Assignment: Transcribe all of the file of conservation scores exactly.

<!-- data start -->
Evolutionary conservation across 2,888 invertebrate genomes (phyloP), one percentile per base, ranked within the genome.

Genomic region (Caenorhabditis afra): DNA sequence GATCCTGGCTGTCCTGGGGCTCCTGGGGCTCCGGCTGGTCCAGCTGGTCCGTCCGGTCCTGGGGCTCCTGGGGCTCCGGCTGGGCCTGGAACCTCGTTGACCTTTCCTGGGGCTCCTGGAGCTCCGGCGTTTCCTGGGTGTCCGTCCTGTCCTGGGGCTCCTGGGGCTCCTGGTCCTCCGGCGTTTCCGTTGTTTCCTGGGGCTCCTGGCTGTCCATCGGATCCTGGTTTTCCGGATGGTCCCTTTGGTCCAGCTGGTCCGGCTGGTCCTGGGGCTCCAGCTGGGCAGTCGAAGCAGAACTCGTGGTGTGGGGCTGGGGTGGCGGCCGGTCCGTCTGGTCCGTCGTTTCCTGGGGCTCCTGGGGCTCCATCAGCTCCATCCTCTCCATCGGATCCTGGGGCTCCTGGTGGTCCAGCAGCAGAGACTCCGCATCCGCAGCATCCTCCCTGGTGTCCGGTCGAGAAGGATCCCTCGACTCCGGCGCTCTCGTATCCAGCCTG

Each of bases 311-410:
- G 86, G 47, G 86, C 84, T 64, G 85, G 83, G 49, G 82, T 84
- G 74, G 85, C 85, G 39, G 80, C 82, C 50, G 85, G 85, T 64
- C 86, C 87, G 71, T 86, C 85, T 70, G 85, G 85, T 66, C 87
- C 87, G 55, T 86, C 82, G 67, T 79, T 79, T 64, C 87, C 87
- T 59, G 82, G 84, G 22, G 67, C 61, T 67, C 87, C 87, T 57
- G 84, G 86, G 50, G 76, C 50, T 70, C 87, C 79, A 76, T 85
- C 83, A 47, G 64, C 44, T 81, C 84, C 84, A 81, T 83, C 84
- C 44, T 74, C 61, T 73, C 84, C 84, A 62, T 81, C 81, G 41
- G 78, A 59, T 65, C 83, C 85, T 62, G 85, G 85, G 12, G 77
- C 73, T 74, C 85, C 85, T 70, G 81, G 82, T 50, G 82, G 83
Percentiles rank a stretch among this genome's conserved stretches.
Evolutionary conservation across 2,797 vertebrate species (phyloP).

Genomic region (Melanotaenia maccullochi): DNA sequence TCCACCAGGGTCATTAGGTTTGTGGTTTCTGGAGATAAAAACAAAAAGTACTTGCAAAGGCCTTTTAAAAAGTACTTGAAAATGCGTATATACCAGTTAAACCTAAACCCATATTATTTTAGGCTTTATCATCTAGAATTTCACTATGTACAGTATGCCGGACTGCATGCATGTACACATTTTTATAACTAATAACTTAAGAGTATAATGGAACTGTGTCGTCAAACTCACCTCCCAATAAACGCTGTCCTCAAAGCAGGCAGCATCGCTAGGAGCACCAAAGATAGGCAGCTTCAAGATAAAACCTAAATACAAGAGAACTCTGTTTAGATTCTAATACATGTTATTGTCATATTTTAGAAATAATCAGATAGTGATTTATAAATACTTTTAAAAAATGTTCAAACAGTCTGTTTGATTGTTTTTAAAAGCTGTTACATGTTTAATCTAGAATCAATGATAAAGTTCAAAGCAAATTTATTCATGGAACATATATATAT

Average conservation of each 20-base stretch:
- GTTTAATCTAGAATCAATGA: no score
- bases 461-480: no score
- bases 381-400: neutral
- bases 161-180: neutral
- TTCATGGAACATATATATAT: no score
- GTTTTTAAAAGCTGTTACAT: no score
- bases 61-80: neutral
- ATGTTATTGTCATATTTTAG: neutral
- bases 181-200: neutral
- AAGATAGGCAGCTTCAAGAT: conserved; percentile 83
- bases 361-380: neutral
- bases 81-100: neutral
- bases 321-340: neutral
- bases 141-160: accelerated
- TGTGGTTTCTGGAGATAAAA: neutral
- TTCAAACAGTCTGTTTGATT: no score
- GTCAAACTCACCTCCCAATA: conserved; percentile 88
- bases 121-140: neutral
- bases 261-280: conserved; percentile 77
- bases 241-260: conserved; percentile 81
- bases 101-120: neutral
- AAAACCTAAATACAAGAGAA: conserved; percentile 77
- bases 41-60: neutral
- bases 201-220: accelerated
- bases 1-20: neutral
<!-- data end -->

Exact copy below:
Evolutionary conservation across 2,888 invertebrate genomes (phyloP), one percentile per base, ranked within the genome.

Genomic region (Caenorhabditis afra): DNA sequence GATCCTGGCTGTCCTGGGGCTCCTGGGGCTCCGGCTGGTCCAGCTGGTCCGTCCGGTCCTGGGGCTCCTGGGGCTCCGGCTGGGCCTGGAACCTCGTTGACCTTTCCTGGGGCTCCTGGAGCTCCGGCGTTTCCTGGGTGTCCGTCCTGTCCTGGGGCTCCTGGGGCTCCTGGTCCTCCGGCGTTTCCGTTGTTTCCTGGGGCTCCTGGCTGTCCATCGGATCCTGGTTTTCCGGATGGTCCCTTTGGTCCAGCTGGTCCGGCTGGTCCTGGGGCTCCAGCTGGGCAGTCGAAGCAGAACTCGTGGTGTGGGGCTGGGGTGGCGGCCGGTCCGTCTGGTCCGTCGTTTCCTGGGGCTCCTGGGGCTCCATCAGCTCCATCCTCTCCATCGGATCCTGGGGCTCCTGGTGGTCCAGCAGCAGAGACTCCGCATCCGCAGCATCCTCCCTGGTGTCCGGTCGAGAAGGATCCCTCGACTCCGGCGCTCTCGTATCCAGCCTG

Each of bases 311-410:
- G 86, G 47, G 86, C 84, T 64, G 85, G 83, G 49, G 82, T 84
- G 74, G 85, C 85, G 39, G 80, C 82, C 50, G 85, G 85, T 64
- C 86, C 87, G 71, T 86, C 85, T 70, G 85, G 85, T 66, C 87
- C 87, G 55, T 86, C 82, G 67, T 79, T 79, T 64, C 87, C 87
- T 59, G 82, G 84, G 22, G 67, C 61, T 67, C 87, C 87, T 57
- G 84, G 86, G 50, G 76, C 50, T 70, C 87, C 79, A 76, T 85
- C 83, A 47, G 64, C 44, T 81, C 84, C 84, A 81, T 83, C 84
- C 44, T 74, C 61, T 73, C 84, C 84, A 62, T 81, C 81, G 41
- G 78, A 59, T 65, C 83, C 85, T 62, G 85, G 85, G 12, G 77
- C 73, T 74, C 85, C 85, T 70, G 81, G 82, T 50, G 82, G 83
Percentiles rank a stretch among this genome's conserved stretches.
Evolutionary conservation across 2,797 vertebrate species (phyloP).

Genomic region (Melanotaenia maccullochi): DNA sequence TCCACCAGGGTCATTAGGTTTGTGGTTTCTGGAGATAAAAACAAAAAGTACTTGCAAAGGCCTTTTAAAAAGTACTTGAAAATGCGTATATACCAGTTAAACCTAAACCCATATTATTTTAGGCTTTATCATCTAGAATTTCACTATGTACAGTATGCCGGACTGCATGCATGTACACATTTTTATAACTAATAACTTAAGAGTATAATGGAACTGTGTCGTCAAACTCACCTCCCAATAAACGCTGTCCTCAAAGCAGGCAGCATCGCTAGGAGCACCAAAGATAGGCAGCTTCAAGATAAAACCTAAATACAAGAGAACTCTGTTTAGATTCTAATACATGTTATTGTCATATTTTAGAAATAATCAGATAGTGATTTATAAATACTTTTAAAAAATGTTCAAACAGTCTGTTTGATTGTTTTTAAAAGCTGTTACATGTTTAATCTAGAATCAATGATAAAGTTCAAAGCAAATTTATTCATGGAACATATATATAT

Average conservation of each 20-base stretch:
- GTTTAATCTAGAATCAATGA: no score
- bases 461-480: no score
- bases 381-400: neutral
- bases 161-180: neutral
- TTCATGGAACATATATATAT: no score
- GTTTTTAAAAGCTGTTACAT: no score
- bases 61-80: neutral
- ATGTTATTGTCATATTTTAG: neutral
- bases 181-200: neutral
- AAGATAGGCAGCTTCAAGAT: conserved; percentile 83
- bases 361-380: neutral
- bases 81-100: neutral
- bases 321-340: neutral
- bases 141-160: accelerated
- TGTGGTTTCTGGAGATAAAA: neutral
- TTCAAACAGTCTGTTTGATT: no score
- GTCAAACTCACCTCCCAATA: conserved; percentile 88
- bases 121-140: neutral
- bases 261-280: conserved; percentile 77
- bases 241-260: conserved; percentile 81
- bases 101-120: neutral
- AAAACCTAAATACAAGAGAA: conserved; percentile 77
- bases 41-60: neutral
- bases 201-220: accelerated
- bases 1-20: neutral